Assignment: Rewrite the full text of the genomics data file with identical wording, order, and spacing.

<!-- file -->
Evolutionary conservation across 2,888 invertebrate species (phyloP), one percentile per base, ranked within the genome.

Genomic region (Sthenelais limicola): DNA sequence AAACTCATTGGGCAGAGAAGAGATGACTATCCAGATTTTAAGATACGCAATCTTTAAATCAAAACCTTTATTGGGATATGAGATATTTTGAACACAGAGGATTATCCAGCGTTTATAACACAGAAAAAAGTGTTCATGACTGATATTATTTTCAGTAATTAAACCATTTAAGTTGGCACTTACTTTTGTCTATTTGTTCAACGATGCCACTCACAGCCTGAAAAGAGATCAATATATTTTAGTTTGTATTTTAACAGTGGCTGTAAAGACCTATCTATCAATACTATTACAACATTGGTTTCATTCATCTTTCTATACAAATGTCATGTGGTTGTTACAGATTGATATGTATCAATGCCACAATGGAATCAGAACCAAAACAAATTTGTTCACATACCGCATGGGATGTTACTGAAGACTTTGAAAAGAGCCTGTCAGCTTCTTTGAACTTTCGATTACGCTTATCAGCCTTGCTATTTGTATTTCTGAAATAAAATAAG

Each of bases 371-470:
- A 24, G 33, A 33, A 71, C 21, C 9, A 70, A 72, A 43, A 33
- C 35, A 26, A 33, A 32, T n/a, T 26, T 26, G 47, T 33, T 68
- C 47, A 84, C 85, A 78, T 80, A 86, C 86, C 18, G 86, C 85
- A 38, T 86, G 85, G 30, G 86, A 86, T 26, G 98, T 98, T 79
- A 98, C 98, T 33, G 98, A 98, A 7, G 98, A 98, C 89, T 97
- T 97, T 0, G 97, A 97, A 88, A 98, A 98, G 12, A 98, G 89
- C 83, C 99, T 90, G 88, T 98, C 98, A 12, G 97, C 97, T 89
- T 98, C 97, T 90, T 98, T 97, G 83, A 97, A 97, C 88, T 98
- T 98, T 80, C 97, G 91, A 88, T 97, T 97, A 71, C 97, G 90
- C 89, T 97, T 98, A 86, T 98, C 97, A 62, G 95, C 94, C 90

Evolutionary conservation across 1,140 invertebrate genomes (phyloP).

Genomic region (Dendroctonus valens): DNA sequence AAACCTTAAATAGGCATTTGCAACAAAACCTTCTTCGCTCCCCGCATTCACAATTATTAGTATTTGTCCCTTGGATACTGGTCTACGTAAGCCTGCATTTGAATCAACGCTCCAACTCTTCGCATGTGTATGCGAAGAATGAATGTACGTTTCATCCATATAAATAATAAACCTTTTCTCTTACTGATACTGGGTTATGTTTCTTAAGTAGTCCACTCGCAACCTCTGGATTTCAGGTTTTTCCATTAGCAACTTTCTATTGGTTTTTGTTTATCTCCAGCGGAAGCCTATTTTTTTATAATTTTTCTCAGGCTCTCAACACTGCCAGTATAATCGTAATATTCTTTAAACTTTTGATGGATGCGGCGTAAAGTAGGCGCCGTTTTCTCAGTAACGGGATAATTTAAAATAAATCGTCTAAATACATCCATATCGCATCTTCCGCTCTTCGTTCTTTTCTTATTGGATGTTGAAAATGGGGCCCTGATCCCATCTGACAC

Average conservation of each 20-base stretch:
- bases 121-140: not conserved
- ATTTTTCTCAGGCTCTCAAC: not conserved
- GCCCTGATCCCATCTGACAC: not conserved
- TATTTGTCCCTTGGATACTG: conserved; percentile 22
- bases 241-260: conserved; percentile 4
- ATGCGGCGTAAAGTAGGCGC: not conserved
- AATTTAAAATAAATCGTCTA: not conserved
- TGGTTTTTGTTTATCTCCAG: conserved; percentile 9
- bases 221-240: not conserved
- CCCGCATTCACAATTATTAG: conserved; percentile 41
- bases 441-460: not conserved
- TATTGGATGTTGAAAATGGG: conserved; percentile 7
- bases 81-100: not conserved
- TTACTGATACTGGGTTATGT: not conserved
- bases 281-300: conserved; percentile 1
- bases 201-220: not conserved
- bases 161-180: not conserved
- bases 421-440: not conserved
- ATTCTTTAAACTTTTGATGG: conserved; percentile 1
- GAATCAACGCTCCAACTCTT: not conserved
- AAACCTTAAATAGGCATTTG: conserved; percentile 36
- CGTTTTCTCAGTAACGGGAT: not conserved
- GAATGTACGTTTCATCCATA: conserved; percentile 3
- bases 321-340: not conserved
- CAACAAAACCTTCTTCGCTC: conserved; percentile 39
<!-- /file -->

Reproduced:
Evolutionary conservation across 2,888 invertebrate species (phyloP), one percentile per base, ranked within the genome.

Genomic region (Sthenelais limicola): DNA sequence AAACTCATTGGGCAGAGAAGAGATGACTATCCAGATTTTAAGATACGCAATCTTTAAATCAAAACCTTTATTGGGATATGAGATATTTTGAACACAGAGGATTATCCAGCGTTTATAACACAGAAAAAAGTGTTCATGACTGATATTATTTTCAGTAATTAAACCATTTAAGTTGGCACTTACTTTTGTCTATTTGTTCAACGATGCCACTCACAGCCTGAAAAGAGATCAATATATTTTAGTTTGTATTTTAACAGTGGCTGTAAAGACCTATCTATCAATACTATTACAACATTGGTTTCATTCATCTTTCTATACAAATGTCATGTGGTTGTTACAGATTGATATGTATCAATGCCACAATGGAATCAGAACCAAAACAAATTTGTTCACATACCGCATGGGATGTTACTGAAGACTTTGAAAAGAGCCTGTCAGCTTCTTTGAACTTTCGATTACGCTTATCAGCCTTGCTATTTGTATTTCTGAAATAAAATAAG

Each of bases 371-470:
- A 24, G 33, A 33, A 71, C 21, C 9, A 70, A 72, A 43, A 33
- C 35, A 26, A 33, A 32, T n/a, T 26, T 26, G 47, T 33, T 68
- C 47, A 84, C 85, A 78, T 80, A 86, C 86, C 18, G 86, C 85
- A 38, T 86, G 85, G 30, G 86, A 86, T 26, G 98, T 98, T 79
- A 98, C 98, T 33, G 98, A 98, A 7, G 98, A 98, C 89, T 97
- T 97, T 0, G 97, A 97, A 88, A 98, A 98, G 12, A 98, G 89
- C 83, C 99, T 90, G 88, T 98, C 98, A 12, G 97, C 97, T 89
- T 98, C 97, T 90, T 98, T 97, G 83, A 97, A 97, C 88, T 98
- T 98, T 80, C 97, G 91, A 88, T 97, T 97, A 71, C 97, G 90
- C 89, T 97, T 98, A 86, T 98, C 97, A 62, G 95, C 94, C 90

Evolutionary conservation across 1,140 invertebrate genomes (phyloP).

Genomic region (Dendroctonus valens): DNA sequence AAACCTTAAATAGGCATTTGCAACAAAACCTTCTTCGCTCCCCGCATTCACAATTATTAGTATTTGTCCCTTGGATACTGGTCTACGTAAGCCTGCATTTGAATCAACGCTCCAACTCTTCGCATGTGTATGCGAAGAATGAATGTACGTTTCATCCATATAAATAATAAACCTTTTCTCTTACTGATACTGGGTTATGTTTCTTAAGTAGTCCACTCGCAACCTCTGGATTTCAGGTTTTTCCATTAGCAACTTTCTATTGGTTTTTGTTTATCTCCAGCGGAAGCCTATTTTTTTATAATTTTTCTCAGGCTCTCAACACTGCCAGTATAATCGTAATATTCTTTAAACTTTTGATGGATGCGGCGTAAAGTAGGCGCCGTTTTCTCAGTAACGGGATAATTTAAAATAAATCGTCTAAATACATCCATATCGCATCTTCCGCTCTTCGTTCTTTTCTTATTGGATGTTGAAAATGGGGCCCTGATCCCATCTGACAC

Average conservation of each 20-base stretch:
- bases 121-140: not conserved
- ATTTTTCTCAGGCTCTCAAC: not conserved
- GCCCTGATCCCATCTGACAC: not conserved
- TATTTGTCCCTTGGATACTG: conserved; percentile 22
- bases 241-260: conserved; percentile 4
- ATGCGGCGTAAAGTAGGCGC: not conserved
- AATTTAAAATAAATCGTCTA: not conserved
- TGGTTTTTGTTTATCTCCAG: conserved; percentile 9
- bases 221-240: not conserved
- CCCGCATTCACAATTATTAG: conserved; percentile 41
- bases 441-460: not conserved
- TATTGGATGTTGAAAATGGG: conserved; percentile 7
- bases 81-100: not conserved
- TTACTGATACTGGGTTATGT: not conserved
- bases 281-300: conserved; percentile 1
- bases 201-220: not conserved
- bases 161-180: not conserved
- bases 421-440: not conserved
- ATTCTTTAAACTTTTGATGG: conserved; percentile 1
- GAATCAACGCTCCAACTCTT: not conserved
- AAACCTTAAATAGGCATTTG: conserved; percentile 36
- CGTTTTCTCAGTAACGGGAT: not conserved
- GAATGTACGTTTCATCCATA: conserved; percentile 3
- bases 321-340: not conserved
- CAACAAAACCTTCTTCGCTC: conserved; percentile 39